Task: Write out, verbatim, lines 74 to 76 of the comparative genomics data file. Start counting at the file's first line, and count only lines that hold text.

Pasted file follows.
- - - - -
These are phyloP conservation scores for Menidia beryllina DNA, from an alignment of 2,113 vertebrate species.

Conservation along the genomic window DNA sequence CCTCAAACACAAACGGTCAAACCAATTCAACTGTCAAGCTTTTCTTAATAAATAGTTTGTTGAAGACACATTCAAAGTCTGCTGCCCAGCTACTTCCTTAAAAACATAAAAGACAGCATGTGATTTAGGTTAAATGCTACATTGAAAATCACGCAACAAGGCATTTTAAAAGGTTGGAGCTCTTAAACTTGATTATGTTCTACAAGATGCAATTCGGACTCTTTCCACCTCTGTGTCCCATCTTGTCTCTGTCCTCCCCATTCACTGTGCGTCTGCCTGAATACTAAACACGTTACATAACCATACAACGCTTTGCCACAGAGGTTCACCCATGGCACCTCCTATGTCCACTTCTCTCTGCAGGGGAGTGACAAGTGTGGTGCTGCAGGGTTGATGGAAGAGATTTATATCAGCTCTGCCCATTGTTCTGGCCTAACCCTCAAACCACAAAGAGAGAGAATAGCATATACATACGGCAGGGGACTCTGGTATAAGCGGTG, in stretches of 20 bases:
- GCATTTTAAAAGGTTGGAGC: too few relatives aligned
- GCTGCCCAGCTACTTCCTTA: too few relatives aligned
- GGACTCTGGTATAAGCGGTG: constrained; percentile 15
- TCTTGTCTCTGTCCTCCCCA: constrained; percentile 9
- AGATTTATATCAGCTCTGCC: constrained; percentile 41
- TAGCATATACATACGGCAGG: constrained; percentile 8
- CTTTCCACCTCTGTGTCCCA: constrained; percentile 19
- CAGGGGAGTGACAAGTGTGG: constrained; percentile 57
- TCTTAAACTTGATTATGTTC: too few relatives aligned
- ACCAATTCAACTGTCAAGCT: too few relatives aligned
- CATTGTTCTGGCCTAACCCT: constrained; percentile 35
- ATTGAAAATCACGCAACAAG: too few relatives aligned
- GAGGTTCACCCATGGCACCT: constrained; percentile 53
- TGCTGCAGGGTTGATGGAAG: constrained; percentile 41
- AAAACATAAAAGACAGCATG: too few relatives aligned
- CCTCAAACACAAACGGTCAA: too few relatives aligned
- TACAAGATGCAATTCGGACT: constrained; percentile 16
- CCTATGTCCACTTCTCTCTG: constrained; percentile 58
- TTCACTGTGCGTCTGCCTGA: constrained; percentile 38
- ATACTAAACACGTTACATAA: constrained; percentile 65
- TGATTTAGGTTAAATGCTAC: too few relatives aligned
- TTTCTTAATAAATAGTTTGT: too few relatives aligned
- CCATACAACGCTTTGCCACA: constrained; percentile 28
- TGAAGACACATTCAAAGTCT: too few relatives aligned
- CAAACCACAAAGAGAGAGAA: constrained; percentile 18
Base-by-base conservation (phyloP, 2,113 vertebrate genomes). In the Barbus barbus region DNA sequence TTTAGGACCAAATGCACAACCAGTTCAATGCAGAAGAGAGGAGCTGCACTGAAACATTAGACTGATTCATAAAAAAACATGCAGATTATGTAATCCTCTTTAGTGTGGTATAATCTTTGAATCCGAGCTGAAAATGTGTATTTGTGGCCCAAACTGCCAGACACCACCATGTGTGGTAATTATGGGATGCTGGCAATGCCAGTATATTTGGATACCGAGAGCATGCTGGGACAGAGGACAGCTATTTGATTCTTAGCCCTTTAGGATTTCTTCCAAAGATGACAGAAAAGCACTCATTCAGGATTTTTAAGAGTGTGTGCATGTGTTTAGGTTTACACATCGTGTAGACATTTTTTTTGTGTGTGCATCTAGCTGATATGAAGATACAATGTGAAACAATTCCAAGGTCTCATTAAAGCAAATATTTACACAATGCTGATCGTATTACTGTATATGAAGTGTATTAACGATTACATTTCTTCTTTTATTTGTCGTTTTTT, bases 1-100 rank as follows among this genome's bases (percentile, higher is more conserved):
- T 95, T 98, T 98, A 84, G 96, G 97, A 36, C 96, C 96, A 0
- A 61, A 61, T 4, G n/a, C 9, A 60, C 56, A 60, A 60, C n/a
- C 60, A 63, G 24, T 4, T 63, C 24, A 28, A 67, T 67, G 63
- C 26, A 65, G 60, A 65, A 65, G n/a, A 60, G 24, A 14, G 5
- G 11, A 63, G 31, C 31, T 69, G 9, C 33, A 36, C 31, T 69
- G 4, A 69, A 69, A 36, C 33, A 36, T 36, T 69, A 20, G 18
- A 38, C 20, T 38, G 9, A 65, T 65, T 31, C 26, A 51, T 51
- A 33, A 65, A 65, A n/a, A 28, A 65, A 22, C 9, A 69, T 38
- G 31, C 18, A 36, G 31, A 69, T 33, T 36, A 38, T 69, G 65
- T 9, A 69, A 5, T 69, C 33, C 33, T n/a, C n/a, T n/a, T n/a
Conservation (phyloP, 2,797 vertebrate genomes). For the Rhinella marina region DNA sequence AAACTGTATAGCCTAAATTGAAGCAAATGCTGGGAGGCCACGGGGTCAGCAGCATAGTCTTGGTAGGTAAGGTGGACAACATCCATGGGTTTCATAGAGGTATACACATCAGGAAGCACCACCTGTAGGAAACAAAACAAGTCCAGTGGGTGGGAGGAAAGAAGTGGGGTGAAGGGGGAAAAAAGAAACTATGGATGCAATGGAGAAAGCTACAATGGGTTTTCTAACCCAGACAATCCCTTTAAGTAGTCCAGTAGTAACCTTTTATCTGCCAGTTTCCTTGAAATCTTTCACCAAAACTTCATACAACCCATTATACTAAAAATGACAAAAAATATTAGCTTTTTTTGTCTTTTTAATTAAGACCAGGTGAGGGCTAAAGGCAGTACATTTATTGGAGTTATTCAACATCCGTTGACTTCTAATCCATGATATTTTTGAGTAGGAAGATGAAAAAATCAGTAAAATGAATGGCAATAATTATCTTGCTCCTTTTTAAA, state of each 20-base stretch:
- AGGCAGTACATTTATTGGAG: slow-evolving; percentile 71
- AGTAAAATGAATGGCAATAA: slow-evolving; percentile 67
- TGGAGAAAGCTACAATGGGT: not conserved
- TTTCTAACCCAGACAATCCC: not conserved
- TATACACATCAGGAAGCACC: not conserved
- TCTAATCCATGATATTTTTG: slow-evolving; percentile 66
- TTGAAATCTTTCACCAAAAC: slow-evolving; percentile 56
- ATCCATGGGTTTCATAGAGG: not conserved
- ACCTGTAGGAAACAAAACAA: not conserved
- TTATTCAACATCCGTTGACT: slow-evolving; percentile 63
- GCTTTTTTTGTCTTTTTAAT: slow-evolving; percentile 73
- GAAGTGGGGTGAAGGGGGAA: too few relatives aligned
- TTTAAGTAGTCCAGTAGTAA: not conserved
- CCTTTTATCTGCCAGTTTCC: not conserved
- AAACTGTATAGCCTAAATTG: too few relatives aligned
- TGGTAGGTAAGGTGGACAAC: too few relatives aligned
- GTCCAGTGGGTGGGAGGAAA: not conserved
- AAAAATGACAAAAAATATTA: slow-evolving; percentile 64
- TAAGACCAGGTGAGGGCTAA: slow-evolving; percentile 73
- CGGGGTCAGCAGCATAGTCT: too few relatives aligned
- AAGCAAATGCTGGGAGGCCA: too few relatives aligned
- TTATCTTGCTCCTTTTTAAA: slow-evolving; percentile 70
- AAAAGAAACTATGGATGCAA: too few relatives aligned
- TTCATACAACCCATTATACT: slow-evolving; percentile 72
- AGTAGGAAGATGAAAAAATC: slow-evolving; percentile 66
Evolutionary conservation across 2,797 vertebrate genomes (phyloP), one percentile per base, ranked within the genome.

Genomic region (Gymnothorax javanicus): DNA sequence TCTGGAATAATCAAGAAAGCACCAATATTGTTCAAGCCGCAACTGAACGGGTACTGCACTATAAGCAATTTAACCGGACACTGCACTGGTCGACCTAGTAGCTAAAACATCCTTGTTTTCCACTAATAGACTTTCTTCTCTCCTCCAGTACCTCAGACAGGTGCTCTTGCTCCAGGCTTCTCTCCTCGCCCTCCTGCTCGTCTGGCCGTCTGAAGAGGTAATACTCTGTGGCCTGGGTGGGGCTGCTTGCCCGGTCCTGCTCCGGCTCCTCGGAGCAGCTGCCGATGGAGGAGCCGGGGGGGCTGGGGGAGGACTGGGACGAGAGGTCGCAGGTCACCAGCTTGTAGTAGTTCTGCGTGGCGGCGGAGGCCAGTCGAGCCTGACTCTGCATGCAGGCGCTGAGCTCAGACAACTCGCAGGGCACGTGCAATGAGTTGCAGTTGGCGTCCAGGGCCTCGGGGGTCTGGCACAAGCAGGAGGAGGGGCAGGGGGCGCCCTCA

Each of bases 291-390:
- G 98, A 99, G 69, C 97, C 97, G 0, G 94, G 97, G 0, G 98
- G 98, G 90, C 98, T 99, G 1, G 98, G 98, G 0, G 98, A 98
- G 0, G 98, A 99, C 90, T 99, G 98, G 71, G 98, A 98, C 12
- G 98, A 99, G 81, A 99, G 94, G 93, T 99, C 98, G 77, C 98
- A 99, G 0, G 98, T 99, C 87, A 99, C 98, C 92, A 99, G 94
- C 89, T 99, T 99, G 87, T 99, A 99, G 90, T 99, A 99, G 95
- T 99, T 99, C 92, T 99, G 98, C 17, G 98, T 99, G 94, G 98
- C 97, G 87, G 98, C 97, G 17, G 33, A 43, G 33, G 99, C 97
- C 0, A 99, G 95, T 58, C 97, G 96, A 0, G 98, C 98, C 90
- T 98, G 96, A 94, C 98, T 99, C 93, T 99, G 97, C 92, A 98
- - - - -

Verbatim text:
- T 99, T 99, C 92, T 99, G 98, C 17, G 98, T 99, G 94, G 98
- C 97, G 87, G 98, C 97, G 17, G 33, A 43, G 33, G 99, C 97
- C 0, A 99, G 95, T 58, C 97, G 96, A 0, G 98, C 98, C 90